One possible way to change the language of an application, without modification and rebuilding of the source code, is through packaging and redistribution using the class ResourceBundle. In this approach, we need to create so-called resource files. A resource file contains lists of String resources, also known as "messages". 

Messages are stored in a resource file in the following format:

In the application, the "key" is used to access the corresponding text, that is, the "value".

It is also possible to customize messages with parameters, as shown below:


welcomeMessage=Welcome, {0}

Naming Conventions for Keys

It is recommended to use naming conventions for resources. In relatively big projects it is a good idea to have a prefix per module or per the type of message. 

I meet several styles in typing names of keys. There are different possibilities and here is the list possible notations for name of the keys:

  • snake notation (snake_case) 
    • example: message_button=Heaveno dear!
  • dot notation (dot.notation) 
    • example: message.button=Heaveno dear!
  • camel case (CamelCase)
    • example: MessageButton=Heaveno dear!
  • pascal case (pascalCase). 
    • example: messageButton=Heaveno dear!
Another important 'rule' is to have order of the messages. There is possible to name resources by module or by type, for example:
  • module-name_key module, the name of the message can be usermgmt_button_login=Login
  • if is by type buttons_back_user=Back
Using naming convention in resource keys for example helps when you are on production server. It is quite rare to have nice graphical tools to rescue. Then ordering messages by convention can help. In the article below i will show how you can easy manage messages with NetBeans.

Naming Conventions of Language Resources

For each written language, we have a separate text file with extension .properties. There are core language file and a set of specific for each language file called Resource Bundle.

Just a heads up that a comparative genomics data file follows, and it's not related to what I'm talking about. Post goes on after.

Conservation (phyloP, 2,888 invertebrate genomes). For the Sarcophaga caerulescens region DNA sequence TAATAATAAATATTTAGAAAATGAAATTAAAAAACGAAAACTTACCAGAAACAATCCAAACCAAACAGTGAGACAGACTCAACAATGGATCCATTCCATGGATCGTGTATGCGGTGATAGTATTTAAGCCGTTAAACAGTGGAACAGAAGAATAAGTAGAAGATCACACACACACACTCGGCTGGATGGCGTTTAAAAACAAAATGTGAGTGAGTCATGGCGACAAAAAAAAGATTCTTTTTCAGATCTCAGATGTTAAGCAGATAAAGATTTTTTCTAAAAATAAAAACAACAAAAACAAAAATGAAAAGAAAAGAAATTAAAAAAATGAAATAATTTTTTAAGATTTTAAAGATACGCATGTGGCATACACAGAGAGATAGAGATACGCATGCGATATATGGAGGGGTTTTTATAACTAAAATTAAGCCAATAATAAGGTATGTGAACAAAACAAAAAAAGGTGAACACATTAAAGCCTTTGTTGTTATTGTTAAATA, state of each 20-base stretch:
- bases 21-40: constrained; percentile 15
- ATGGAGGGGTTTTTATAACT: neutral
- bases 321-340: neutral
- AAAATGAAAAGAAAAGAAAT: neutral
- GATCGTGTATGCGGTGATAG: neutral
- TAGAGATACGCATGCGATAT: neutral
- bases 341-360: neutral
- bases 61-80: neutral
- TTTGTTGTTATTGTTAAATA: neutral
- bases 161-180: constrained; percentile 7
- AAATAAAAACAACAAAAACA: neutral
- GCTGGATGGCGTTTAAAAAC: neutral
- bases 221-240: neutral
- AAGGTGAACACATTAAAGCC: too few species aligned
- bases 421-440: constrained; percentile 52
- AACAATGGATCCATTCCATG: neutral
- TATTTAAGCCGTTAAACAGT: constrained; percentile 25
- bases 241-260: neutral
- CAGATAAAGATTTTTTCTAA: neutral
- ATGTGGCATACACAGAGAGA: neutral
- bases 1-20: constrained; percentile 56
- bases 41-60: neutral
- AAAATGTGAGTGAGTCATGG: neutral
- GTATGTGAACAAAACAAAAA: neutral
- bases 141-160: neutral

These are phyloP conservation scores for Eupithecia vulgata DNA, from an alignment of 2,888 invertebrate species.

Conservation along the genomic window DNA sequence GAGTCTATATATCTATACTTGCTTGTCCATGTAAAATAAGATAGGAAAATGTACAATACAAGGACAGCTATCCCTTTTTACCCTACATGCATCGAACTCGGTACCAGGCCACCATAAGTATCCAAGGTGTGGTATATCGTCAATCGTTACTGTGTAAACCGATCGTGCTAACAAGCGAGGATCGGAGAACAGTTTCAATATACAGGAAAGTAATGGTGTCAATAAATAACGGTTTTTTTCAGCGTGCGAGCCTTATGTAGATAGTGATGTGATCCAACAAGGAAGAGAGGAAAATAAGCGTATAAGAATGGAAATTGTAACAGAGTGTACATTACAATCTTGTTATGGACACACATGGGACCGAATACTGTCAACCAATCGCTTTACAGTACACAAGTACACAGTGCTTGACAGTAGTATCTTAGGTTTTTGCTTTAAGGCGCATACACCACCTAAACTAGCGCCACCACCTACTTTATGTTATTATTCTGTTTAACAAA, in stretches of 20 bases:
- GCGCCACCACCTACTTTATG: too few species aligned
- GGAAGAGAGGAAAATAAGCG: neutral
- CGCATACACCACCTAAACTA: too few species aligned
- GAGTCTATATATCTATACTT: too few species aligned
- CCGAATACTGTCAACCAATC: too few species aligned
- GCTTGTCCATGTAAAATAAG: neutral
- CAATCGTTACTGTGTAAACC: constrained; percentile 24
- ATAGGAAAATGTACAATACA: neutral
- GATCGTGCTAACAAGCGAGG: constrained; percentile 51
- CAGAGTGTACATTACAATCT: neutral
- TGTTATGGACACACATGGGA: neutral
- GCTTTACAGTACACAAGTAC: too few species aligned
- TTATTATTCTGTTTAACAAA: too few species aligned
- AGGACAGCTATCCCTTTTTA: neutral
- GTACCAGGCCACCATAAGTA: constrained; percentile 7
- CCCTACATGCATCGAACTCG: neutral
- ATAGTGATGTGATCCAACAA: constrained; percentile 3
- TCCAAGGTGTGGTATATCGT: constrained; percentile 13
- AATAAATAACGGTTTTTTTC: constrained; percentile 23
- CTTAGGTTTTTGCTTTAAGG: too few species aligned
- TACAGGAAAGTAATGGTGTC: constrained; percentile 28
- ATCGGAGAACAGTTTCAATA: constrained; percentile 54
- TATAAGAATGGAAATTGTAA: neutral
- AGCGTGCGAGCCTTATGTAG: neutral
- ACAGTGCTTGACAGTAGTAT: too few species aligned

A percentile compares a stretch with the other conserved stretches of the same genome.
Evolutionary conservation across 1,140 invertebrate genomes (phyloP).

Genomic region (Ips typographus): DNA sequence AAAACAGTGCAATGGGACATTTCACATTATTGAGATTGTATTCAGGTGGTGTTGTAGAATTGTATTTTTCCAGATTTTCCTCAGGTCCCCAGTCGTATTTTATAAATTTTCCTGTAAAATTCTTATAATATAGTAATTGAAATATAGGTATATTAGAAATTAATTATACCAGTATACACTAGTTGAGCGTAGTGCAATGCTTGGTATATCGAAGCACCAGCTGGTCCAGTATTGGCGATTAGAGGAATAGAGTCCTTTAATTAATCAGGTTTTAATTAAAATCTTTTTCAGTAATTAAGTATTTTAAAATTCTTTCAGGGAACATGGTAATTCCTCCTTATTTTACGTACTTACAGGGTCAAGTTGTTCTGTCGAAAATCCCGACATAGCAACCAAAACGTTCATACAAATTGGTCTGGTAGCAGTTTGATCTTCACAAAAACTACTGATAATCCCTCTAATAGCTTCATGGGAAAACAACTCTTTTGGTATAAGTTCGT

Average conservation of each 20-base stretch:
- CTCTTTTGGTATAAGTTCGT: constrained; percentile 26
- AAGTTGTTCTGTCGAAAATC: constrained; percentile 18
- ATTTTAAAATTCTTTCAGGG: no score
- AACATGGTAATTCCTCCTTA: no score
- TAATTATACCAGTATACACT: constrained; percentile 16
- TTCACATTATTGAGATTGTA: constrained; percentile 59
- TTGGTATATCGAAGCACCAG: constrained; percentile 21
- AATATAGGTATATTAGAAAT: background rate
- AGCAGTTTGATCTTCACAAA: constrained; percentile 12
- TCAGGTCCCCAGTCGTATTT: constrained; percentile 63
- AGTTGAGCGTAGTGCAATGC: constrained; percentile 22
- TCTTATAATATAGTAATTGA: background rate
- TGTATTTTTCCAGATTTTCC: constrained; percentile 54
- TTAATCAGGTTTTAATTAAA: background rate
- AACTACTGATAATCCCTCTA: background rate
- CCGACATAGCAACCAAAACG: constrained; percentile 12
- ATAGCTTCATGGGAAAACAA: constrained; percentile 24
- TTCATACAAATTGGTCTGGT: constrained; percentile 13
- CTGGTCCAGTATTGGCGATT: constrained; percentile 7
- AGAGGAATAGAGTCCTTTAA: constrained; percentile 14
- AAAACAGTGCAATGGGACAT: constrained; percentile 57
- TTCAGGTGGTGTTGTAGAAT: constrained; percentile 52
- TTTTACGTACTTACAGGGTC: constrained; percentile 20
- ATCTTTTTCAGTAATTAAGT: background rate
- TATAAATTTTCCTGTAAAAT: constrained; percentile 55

Text files for different physical languages follow a convention - adding a suffix which corresponds to the language, country and variation/slang, for example: 

  • Bundle_bg_BG_WIN.properties

In the example - the name of bundle is 'Bundle', the language is bg (bulgarian) in BG (Bulgaria country), and WIN comes from windows.

Java platform makes cascade look for message by key. If there is no message with specified key in file Bundle_bg_BG_WIN.properties, looks for key in upper level file - Bundle_bg_BG.properties; if still not found looks for key in Bungdle_bg.properties, and then in Bungle.properties (which should be language neutral).

The "variant" is characteristic, specific for the client. Depending on the language settings, there is selected appropriate file with resources (see fig 1. below):

Fig. 1 Basic language resources (bg, en, es, fr and language neutral)

Fig. 2 Language resources with files for country and variant (bg_BG – Bulgarian language in Bulgaria; bg_BG_WIN – the same as bg_BG, but for windows platform specialization)

JSF2+ Internationalization Simple Example

Internationalization in web applications is potentially even more important than in any other type of applications. Let's look at the steps of how to create a working JSF2+ web application with support for different languages.